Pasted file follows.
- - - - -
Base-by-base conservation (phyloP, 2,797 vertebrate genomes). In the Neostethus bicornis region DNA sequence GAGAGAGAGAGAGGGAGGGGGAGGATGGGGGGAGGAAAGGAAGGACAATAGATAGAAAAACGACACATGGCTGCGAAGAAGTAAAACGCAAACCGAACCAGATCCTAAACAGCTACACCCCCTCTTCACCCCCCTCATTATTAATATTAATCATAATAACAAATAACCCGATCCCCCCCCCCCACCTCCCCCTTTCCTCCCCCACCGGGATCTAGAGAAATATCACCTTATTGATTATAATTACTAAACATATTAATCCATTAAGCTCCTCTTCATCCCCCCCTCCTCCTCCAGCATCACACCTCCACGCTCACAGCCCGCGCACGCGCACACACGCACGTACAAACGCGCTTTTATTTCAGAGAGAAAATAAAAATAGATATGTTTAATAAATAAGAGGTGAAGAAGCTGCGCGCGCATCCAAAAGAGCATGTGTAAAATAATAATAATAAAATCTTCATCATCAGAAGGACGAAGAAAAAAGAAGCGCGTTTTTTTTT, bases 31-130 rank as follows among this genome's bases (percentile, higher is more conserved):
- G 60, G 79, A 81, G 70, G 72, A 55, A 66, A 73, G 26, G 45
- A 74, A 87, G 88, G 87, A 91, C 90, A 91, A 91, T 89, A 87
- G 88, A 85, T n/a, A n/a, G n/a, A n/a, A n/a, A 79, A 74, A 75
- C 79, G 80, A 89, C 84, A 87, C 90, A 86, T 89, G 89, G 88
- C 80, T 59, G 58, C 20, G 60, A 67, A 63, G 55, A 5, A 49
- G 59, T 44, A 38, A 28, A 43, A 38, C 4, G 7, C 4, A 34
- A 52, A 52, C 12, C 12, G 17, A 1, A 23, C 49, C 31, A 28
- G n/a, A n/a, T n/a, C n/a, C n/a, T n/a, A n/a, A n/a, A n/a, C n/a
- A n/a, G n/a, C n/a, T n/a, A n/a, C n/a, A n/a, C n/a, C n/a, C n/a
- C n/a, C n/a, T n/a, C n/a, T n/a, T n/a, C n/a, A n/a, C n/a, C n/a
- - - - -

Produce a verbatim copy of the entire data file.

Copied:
Base-by-base conservation (phyloP, 2,797 vertebrate genomes). In the Neostethus bicornis region DNA sequence GAGAGAGAGAGAGGGAGGGGGAGGATGGGGGGAGGAAAGGAAGGACAATAGATAGAAAAACGACACATGGCTGCGAAGAAGTAAAACGCAAACCGAACCAGATCCTAAACAGCTACACCCCCTCTTCACCCCCCTCATTATTAATATTAATCATAATAACAAATAACCCGATCCCCCCCCCCCACCTCCCCCTTTCCTCCCCCACCGGGATCTAGAGAAATATCACCTTATTGATTATAATTACTAAACATATTAATCCATTAAGCTCCTCTTCATCCCCCCCTCCTCCTCCAGCATCACACCTCCACGCTCACAGCCCGCGCACGCGCACACACGCACGTACAAACGCGCTTTTATTTCAGAGAGAAAATAAAAATAGATATGTTTAATAAATAAGAGGTGAAGAAGCTGCGCGCGCATCCAAAAGAGCATGTGTAAAATAATAATAATAAAATCTTCATCATCAGAAGGACGAAGAAAAAAGAAGCGCGTTTTTTTTT, bases 31-130 rank as follows among this genome's bases (percentile, higher is more conserved):
- G 60, G 79, A 81, G 70, G 72, A 55, A 66, A 73, G 26, G 45
- A 74, A 87, G 88, G 87, A 91, C 90, A 91, A 91, T 89, A 87
- G 88, A 85, T n/a, A n/a, G n/a, A n/a, A n/a, A 79, A 74, A 75
- C 79, G 80, A 89, C 84, A 87, C 90, A 86, T 89, G 89, G 88
- C 80, T 59, G 58, C 20, G 60, A 67, A 63, G 55, A 5, A 49
- G 59, T 44, A 38, A 28, A 43, A 38, C 4, G 7, C 4, A 34
- A 52, A 52, C 12, C 12, G 17, A 1, A 23, C 49, C 31, A 28
- G n/a, A n/a, T n/a, C n/a, C n/a, T n/a, A n/a, A n/a, A n/a, C n/a
- A n/a, G n/a, C n/a, T n/a, A n/a, C n/a, A n/a, C n/a, C n/a, C n/a
- C n/a, C n/a, T n/a, C n/a, T n/a, T n/a, C n/a, A n/a, C n/a, C n/a